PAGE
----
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Ghana’s checks and balances, separation of powers merely theoretical, breaks down in practice — Prof Kwasi Prempeh

Headlines Professor Kwasi Prempeh, Executive Director of Ghana Center of Democratic Development (CCD-Ghana)
TUE, 28 MAY 2024 LISTEN
Professor Kwasi Prempeh, Executive Director of Ghana Center of Democratic Development (CCD-Ghana)

The partisan nature of Ghana's presidential elections has undermined the country's democratic system of checks and balances, according to a proposal released by Professor H. Kwasi Prempeh, Executive Director of the Ghana Center for Democratic Development.

In the proposal, titled "Putting Country First: The Case for Presidentialism Without Parties", Prempeh argues that Ghana's combination of a presidential system and winner-take-all elections for both the presidency and parliament has led to "toxic results".

Specifically, he believes the separation of powers and checks on the executive branch that are supposed to define the relationship between the legislature and presidency in Ghana merely exist on paper.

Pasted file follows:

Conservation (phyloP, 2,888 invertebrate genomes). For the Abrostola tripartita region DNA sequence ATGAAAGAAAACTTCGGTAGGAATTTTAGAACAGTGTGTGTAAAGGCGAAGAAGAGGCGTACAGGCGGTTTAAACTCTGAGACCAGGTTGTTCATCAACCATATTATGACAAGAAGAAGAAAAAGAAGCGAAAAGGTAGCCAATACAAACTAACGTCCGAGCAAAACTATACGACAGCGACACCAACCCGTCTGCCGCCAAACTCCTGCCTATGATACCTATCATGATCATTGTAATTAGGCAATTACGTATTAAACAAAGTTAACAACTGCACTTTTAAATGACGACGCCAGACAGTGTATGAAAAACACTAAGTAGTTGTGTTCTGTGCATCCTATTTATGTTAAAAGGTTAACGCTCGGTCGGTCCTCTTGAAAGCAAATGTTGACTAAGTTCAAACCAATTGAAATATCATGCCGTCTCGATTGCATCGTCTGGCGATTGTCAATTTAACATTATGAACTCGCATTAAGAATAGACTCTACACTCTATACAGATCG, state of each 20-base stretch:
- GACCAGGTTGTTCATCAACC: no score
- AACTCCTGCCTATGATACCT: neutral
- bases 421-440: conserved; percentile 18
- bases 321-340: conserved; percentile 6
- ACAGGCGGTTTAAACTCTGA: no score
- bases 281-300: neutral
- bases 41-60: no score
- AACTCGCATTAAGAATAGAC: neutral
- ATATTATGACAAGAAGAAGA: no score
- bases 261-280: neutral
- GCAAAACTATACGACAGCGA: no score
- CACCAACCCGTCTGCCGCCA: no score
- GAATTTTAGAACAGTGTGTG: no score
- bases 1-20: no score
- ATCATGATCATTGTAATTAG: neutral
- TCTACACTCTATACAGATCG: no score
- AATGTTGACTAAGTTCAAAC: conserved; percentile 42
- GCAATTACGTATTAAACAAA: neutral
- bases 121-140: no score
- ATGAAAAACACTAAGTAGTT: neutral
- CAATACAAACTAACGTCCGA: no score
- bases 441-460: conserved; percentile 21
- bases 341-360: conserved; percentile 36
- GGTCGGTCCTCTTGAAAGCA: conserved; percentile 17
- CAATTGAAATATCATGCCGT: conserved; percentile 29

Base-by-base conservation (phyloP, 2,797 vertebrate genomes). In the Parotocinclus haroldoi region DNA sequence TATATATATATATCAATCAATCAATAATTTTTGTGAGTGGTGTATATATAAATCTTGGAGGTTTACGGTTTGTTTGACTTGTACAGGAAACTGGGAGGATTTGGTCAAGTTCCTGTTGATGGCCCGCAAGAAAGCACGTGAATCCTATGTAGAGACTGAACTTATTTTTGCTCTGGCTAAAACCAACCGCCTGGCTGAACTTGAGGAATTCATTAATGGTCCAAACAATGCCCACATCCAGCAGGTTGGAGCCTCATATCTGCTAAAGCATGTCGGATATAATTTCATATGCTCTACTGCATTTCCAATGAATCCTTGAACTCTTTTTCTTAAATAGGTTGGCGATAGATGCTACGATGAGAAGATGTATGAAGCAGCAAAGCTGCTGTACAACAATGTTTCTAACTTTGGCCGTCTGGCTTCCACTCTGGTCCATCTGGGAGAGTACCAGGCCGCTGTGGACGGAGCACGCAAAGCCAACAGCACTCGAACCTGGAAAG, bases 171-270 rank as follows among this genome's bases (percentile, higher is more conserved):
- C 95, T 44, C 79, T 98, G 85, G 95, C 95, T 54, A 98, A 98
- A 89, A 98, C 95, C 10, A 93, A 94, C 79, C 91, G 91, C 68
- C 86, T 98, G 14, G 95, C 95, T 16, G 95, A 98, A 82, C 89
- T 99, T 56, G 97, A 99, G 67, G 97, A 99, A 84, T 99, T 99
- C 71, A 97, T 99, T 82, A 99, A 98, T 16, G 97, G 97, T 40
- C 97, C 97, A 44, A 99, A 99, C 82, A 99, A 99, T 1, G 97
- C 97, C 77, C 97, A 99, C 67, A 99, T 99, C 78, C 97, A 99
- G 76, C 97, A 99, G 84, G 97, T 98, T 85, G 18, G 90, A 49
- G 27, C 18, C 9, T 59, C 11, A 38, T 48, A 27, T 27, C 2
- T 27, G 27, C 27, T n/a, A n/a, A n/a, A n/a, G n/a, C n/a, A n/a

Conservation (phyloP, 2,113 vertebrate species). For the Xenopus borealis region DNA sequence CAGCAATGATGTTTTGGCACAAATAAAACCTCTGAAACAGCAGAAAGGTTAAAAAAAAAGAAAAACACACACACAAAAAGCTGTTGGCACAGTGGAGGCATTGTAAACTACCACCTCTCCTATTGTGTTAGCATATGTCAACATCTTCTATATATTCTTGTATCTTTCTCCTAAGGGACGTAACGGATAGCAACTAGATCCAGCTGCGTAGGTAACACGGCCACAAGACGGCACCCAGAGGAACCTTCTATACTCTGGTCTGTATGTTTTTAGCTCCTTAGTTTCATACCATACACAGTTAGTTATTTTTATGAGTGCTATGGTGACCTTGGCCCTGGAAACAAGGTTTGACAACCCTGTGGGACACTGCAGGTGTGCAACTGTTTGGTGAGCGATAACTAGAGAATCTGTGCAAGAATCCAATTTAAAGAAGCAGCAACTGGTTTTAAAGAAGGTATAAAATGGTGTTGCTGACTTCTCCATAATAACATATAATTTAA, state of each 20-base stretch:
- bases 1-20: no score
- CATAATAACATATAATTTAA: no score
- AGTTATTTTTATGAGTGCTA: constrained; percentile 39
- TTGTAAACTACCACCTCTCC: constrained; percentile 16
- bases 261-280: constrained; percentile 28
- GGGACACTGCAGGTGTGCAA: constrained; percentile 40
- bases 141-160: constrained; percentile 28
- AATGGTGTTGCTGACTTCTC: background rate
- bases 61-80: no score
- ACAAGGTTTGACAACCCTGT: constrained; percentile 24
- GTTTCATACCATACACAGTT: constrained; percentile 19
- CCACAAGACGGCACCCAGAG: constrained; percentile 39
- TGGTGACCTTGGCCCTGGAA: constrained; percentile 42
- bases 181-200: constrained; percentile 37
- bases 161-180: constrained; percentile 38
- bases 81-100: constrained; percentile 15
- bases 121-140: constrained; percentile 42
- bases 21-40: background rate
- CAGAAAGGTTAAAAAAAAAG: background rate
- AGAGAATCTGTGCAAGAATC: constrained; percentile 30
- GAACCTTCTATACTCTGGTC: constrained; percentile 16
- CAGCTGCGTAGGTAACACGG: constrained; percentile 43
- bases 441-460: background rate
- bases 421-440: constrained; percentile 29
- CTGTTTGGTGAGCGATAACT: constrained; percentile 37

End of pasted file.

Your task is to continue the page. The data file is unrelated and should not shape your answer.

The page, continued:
Prof Prempeh cites Ghana's political experience, saying "Our experience in this 4th Republic also shows that the separation of powers and checks and balances that is supposed to define the relationship between the legislature and the executive is merely theoretical and breaks down in practice, undercutting Parliament’s executive oversight role and reducing it to a rubberstamp, when a partisan president and the majority in Parliament are of the same party."

The renowned lawyer warns that either a partisan president facing a rival majority in parliament or parliamentary gridlock poses "governability challenges" that undermine good governance.

To address these challenges, Prof Prempeh is proposing a sweeping series of political and constitutional reforms including removing political parties from presidential elections, publicly financing campaigns, and limiting presidents to single six-year terms.

He believes these changes are needed to save Ghana's "fragile democracy" and move the country towards a political system that is less polarized and better able to balance power between branches of government.

Isaac Donkor Distinguished
Isaac Donkor Distinguished

News ReporterPage: IsaacDonkorDistinguished

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